Healthy Hairdresser

Help With Portion Control

Rosanne Ullman | May 19, 2014 | 12:32 PM

A lot of attention is being given to the way today’s food is “engineered” in ways that encourage us to eat more than we need. It’s not just the marketing, the new theories suggest; it’s the food itself and the ingredients that go into the processing. We can fight that by putting more emphasis on food like fruits and vegetables, which we eat directly as they come out of the earth.

Help With Portion Control

Beyond that, portion size still enters into the weight control strategy. What can you do if you don’t want to take supplements or have an invasive procedure?

Healthy Hairdresser has come across the Malory Band, a narrow, adjustable cord worn around the waist that feels tighter as you eat to keep you conscious of the quantity of food you’re consuming. Inspired by a centuries-old technique, Malory Band is like a psychological gastric band, acting as an alarm bell. It’s washable and can be worn 24/7, even in the shower. As you lose inches, you can make it smaller. The company states: “Used in conjunction with healthy eating and regular exercise, the Malory Band will make you look and feel better.”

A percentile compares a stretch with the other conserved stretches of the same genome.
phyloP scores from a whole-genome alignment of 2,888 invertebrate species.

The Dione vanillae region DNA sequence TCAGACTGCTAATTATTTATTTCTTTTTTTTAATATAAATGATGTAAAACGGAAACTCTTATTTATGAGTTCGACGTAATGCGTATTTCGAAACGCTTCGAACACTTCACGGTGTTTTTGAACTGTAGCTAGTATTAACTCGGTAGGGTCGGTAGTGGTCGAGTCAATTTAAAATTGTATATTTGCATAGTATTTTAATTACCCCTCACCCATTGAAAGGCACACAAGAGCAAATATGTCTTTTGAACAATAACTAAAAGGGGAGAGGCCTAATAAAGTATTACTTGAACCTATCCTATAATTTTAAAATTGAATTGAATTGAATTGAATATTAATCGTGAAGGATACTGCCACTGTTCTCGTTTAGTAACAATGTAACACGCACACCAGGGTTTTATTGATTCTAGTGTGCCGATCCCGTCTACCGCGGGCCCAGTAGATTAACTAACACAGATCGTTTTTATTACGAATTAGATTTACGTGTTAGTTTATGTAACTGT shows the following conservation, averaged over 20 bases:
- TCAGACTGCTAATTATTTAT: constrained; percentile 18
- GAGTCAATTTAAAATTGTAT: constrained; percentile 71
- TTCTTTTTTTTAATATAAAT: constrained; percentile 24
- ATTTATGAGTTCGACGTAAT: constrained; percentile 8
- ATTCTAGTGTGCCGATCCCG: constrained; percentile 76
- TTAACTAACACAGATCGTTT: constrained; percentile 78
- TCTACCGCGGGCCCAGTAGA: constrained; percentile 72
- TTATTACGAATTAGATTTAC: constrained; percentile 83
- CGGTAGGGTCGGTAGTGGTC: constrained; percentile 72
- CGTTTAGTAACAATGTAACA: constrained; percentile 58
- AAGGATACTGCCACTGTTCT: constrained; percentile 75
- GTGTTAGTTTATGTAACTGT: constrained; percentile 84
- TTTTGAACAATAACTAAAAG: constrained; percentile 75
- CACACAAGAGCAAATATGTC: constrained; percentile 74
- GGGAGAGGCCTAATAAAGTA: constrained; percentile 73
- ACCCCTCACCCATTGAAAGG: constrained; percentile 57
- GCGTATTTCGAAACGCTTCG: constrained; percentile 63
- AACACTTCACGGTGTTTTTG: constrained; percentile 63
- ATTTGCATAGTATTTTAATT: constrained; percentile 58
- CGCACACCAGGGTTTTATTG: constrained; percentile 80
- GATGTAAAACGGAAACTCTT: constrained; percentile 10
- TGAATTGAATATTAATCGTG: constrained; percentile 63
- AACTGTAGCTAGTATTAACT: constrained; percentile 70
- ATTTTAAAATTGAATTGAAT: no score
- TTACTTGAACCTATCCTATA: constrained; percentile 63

Penny Mallory at Malory Band suggests reasons your past diets may have failed:

Deprivation leads to craving. Diets that cut out entire food groups like carbs or fats make you want those foods even more.

After the loss, weight maintenance is difficult. Going “on” a diet means you come “off” a diet. When you start eating normally again, the weight tends to return. In fact, because it’s likely that your metabolism slowed down during the diet, you may put the weight back on very quickly until your metabolism speeds up again.

Failure is discouraging. When your weight plateaus or you slip for a day, you might eat to comfort yourself or give up altogether.

It’s expensive! If you’re using special shakes, bars and meals, your budget may not be able to handle that long-term.

It’s stressful to go out to eat. Not every menu includes food you’re “allowed” to eat.

Advertising has given you unrealistic expectations. Diet companies show people losing weight more rapidly or more significantly than you’re experiencing, which can be discouraging.

For information on the product, visit

Help With Portion Control

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